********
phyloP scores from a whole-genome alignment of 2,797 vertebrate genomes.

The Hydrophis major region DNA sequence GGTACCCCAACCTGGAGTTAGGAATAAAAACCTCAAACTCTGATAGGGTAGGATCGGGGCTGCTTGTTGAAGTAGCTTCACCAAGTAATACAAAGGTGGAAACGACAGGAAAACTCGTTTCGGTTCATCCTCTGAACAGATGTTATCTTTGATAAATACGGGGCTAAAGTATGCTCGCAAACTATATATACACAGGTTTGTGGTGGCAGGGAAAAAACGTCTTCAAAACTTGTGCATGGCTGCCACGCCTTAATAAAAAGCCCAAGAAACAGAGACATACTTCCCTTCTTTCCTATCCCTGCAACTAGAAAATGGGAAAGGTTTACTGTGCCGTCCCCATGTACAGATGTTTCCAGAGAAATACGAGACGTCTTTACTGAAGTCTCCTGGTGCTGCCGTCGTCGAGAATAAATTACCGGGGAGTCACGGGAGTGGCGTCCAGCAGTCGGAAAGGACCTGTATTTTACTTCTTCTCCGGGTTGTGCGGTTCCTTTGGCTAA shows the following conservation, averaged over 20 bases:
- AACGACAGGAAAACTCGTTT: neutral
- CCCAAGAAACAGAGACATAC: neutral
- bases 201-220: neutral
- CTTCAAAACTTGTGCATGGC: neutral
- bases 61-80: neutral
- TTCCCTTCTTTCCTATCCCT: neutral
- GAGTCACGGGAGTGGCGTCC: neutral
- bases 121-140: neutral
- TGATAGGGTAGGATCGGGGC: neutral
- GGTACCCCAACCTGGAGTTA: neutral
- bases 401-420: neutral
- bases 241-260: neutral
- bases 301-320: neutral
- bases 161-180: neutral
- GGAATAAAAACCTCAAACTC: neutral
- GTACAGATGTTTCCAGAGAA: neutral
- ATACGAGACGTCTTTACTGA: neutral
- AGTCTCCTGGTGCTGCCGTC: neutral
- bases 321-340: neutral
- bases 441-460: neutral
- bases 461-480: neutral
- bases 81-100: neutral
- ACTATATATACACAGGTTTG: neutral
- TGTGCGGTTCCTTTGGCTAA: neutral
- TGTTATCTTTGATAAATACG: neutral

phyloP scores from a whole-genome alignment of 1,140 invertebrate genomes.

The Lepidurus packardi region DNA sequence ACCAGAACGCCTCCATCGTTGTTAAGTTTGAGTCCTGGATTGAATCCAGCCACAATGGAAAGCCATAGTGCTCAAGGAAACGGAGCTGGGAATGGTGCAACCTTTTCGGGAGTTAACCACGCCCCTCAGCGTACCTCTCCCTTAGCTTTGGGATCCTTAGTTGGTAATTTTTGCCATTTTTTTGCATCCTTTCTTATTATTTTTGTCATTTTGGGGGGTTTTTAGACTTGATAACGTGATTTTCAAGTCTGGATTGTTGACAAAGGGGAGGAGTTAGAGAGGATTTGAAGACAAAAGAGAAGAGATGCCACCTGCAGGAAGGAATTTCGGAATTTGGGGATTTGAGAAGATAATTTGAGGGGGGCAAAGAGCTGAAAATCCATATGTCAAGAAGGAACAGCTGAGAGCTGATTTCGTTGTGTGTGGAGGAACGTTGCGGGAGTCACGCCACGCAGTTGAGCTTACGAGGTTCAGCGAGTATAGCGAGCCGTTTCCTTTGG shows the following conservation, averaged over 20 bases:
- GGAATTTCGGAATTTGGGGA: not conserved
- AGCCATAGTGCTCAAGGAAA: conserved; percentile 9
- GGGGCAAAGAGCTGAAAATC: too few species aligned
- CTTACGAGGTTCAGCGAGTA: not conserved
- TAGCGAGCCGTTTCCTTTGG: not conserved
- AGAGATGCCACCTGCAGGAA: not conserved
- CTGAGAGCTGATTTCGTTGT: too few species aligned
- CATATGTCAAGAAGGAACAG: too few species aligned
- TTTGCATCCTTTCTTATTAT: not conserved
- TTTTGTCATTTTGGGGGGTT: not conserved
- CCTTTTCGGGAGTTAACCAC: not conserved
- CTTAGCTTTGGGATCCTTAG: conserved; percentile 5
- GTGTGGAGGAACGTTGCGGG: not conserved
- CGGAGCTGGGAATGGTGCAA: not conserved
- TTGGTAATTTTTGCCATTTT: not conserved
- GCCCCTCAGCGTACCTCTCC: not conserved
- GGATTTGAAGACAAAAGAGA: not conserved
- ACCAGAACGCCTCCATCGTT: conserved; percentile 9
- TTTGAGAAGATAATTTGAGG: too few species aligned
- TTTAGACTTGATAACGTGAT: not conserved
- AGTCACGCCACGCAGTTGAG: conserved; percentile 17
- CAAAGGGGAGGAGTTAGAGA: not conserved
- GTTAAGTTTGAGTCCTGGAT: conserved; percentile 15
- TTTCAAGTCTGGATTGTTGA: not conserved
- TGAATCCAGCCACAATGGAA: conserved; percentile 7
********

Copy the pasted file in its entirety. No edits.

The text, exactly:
phyloP scores from a whole-genome alignment of 2,797 vertebrate genomes.

The Hydrophis major region DNA sequence GGTACCCCAACCTGGAGTTAGGAATAAAAACCTCAAACTCTGATAGGGTAGGATCGGGGCTGCTTGTTGAAGTAGCTTCACCAAGTAATACAAAGGTGGAAACGACAGGAAAACTCGTTTCGGTTCATCCTCTGAACAGATGTTATCTTTGATAAATACGGGGCTAAAGTATGCTCGCAAACTATATATACACAGGTTTGTGGTGGCAGGGAAAAAACGTCTTCAAAACTTGTGCATGGCTGCCACGCCTTAATAAAAAGCCCAAGAAACAGAGACATACTTCCCTTCTTTCCTATCCCTGCAACTAGAAAATGGGAAAGGTTTACTGTGCCGTCCCCATGTACAGATGTTTCCAGAGAAATACGAGACGTCTTTACTGAAGTCTCCTGGTGCTGCCGTCGTCGAGAATAAATTACCGGGGAGTCACGGGAGTGGCGTCCAGCAGTCGGAAAGGACCTGTATTTTACTTCTTCTCCGGGTTGTGCGGTTCCTTTGGCTAA shows the following conservation, averaged over 20 bases:
- AACGACAGGAAAACTCGTTT: neutral
- CCCAAGAAACAGAGACATAC: neutral
- bases 201-220: neutral
- CTTCAAAACTTGTGCATGGC: neutral
- bases 61-80: neutral
- TTCCCTTCTTTCCTATCCCT: neutral
- GAGTCACGGGAGTGGCGTCC: neutral
- bases 121-140: neutral
- TGATAGGGTAGGATCGGGGC: neutral
- GGTACCCCAACCTGGAGTTA: neutral
- bases 401-420: neutral
- bases 241-260: neutral
- bases 301-320: neutral
- bases 161-180: neutral
- GGAATAAAAACCTCAAACTC: neutral
- GTACAGATGTTTCCAGAGAA: neutral
- ATACGAGACGTCTTTACTGA: neutral
- AGTCTCCTGGTGCTGCCGTC: neutral
- bases 321-340: neutral
- bases 441-460: neutral
- bases 461-480: neutral
- bases 81-100: neutral
- ACTATATATACACAGGTTTG: neutral
- TGTGCGGTTCCTTTGGCTAA: neutral
- TGTTATCTTTGATAAATACG: neutral

phyloP scores from a whole-genome alignment of 1,140 invertebrate genomes.

The Lepidurus packardi region DNA sequence ACCAGAACGCCTCCATCGTTGTTAAGTTTGAGTCCTGGATTGAATCCAGCCACAATGGAAAGCCATAGTGCTCAAGGAAACGGAGCTGGGAATGGTGCAACCTTTTCGGGAGTTAACCACGCCCCTCAGCGTACCTCTCCCTTAGCTTTGGGATCCTTAGTTGGTAATTTTTGCCATTTTTTTGCATCCTTTCTTATTATTTTTGTCATTTTGGGGGGTTTTTAGACTTGATAACGTGATTTTCAAGTCTGGATTGTTGACAAAGGGGAGGAGTTAGAGAGGATTTGAAGACAAAAGAGAAGAGATGCCACCTGCAGGAAGGAATTTCGGAATTTGGGGATTTGAGAAGATAATTTGAGGGGGGCAAAGAGCTGAAAATCCATATGTCAAGAAGGAACAGCTGAGAGCTGATTTCGTTGTGTGTGGAGGAACGTTGCGGGAGTCACGCCACGCAGTTGAGCTTACGAGGTTCAGCGAGTATAGCGAGCCGTTTCCTTTGG shows the following conservation, averaged over 20 bases:
- GGAATTTCGGAATTTGGGGA: not conserved
- AGCCATAGTGCTCAAGGAAA: conserved; percentile 9
- GGGGCAAAGAGCTGAAAATC: too few species aligned
- CTTACGAGGTTCAGCGAGTA: not conserved
- TAGCGAGCCGTTTCCTTTGG: not conserved
- AGAGATGCCACCTGCAGGAA: not conserved
- CTGAGAGCTGATTTCGTTGT: too few species aligned
- CATATGTCAAGAAGGAACAG: too few species aligned
- TTTGCATCCTTTCTTATTAT: not conserved
- TTTTGTCATTTTGGGGGGTT: not conserved
- CCTTTTCGGGAGTTAACCAC: not conserved
- CTTAGCTTTGGGATCCTTAG: conserved; percentile 5
- GTGTGGAGGAACGTTGCGGG: not conserved
- CGGAGCTGGGAATGGTGCAA: not conserved
- TTGGTAATTTTTGCCATTTT: not conserved
- GCCCCTCAGCGTACCTCTCC: not conserved
- GGATTTGAAGACAAAAGAGA: not conserved
- ACCAGAACGCCTCCATCGTT: conserved; percentile 9
- TTTGAGAAGATAATTTGAGG: too few species aligned
- TTTAGACTTGATAACGTGAT: not conserved
- AGTCACGCCACGCAGTTGAG: conserved; percentile 17
- CAAAGGGGAGGAGTTAGAGA: not conserved
- GTTAAGTTTGAGTCCTGGAT: conserved; percentile 15
- TTTCAAGTCTGGATTGTTGA: not conserved
- TGAATCCAGCCACAATGGAA: conserved; percentile 7